I know you only asked about a press but I though you might want to know a little more. So I though I would give my 2 cents worth I hope this helps.

RH
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  #12  
Old 11-18-2006, 01:08 PM
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Re: Best Press For Precision Shooting? (Single Stage vs. Turret)

Doug,
rotorheads recommendation is the best you can get on a budget but i would use the Forster Ultra seater.
The Redding "S" type neck die uses interchangeable neck bushings to size the neck.
In order to fully utilise this type of die and to give your self consistant neck tension it is important that you neck turn your case necks.
Tools for this are available from Sinclair and K&M services.
The next step up from this would be Redding Competition dies with micrometer adjustable heads.
The most accurate form of handloading does away with the convential 7/8 x 14 press and utilises hand dies and an arbour press.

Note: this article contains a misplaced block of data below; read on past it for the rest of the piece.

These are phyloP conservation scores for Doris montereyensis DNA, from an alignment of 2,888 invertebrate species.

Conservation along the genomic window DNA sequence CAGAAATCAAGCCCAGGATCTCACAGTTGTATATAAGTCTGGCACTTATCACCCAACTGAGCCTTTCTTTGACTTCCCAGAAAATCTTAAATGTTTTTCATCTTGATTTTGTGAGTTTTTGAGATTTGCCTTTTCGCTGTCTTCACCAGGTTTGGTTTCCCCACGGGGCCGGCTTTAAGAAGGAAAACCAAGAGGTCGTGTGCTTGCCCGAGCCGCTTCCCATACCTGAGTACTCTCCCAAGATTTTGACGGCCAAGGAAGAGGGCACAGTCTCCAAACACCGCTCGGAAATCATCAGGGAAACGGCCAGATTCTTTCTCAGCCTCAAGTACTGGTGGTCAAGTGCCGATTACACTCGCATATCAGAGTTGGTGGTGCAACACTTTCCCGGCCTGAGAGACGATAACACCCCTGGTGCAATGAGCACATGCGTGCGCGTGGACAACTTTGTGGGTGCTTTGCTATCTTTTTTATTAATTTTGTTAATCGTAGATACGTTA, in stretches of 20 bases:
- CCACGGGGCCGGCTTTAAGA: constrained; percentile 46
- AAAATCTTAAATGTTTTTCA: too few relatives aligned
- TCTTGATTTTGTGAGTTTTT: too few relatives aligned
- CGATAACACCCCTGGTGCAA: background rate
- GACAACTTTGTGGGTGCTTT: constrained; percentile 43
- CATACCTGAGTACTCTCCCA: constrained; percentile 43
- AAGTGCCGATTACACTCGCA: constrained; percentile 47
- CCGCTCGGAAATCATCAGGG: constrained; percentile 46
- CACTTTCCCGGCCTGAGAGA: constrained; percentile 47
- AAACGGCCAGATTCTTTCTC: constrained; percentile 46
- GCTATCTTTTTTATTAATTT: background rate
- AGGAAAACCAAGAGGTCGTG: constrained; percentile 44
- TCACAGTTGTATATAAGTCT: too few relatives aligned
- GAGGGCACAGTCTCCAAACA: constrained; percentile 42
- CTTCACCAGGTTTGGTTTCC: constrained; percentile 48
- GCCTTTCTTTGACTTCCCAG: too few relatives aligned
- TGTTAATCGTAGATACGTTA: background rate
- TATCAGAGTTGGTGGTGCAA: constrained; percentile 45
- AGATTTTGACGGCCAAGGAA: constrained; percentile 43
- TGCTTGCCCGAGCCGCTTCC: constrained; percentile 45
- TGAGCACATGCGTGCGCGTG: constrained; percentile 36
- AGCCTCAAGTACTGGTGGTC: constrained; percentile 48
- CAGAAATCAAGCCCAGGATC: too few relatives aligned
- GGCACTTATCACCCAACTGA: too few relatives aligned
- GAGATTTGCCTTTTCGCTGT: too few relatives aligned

Just as a matter of interest, a full hand die set up from sinclair would work out cheaper then buying a convential press and compettiton dies.
Check out this link: http://www.sinclairintl.com/cgi-bin/...amp;type=store

Ian.
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  #13  
Old 11-19-2006, 07:25 AM
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Re: Best Press For Precision Shooting? (Single Stage vs. Turret)

[ QUOTE ]
The most accurate form of handloading does away with the convential 7/8 x 14 press and utilises hand dies and an arbour press.

[/ QUOTE ]I disagree. The best accuracy I know of has been done with conventional single-stage reloading presses using 7/8-14 full-length sizing dies. However, if one limits their scope of information to just what the benchresters do, then they will probably think the hand dies used with arbor presses are the way to go.
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  #14  
Old 11-19-2006, 09:08 AM
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Re: Best Press For Precision Shooting? (Single Stage vs. Turret)

I, being a benchrester, use both methods. I neck size, "bump" the shoulder .002", and de-prime with a 7/8 x 14 die that I made, and I seat my bullets with a straight line seater (like a Wilson) that I also made with the chambering reamer.
"Neck sizing only" kind of went south, amongst BR shooters, a few years back. Most of the people that I shoot with are using a custom made "bump die" to ease the shoulder back about .002". This allows the bolt to close easier and avoids disturbing the rifle in the bags.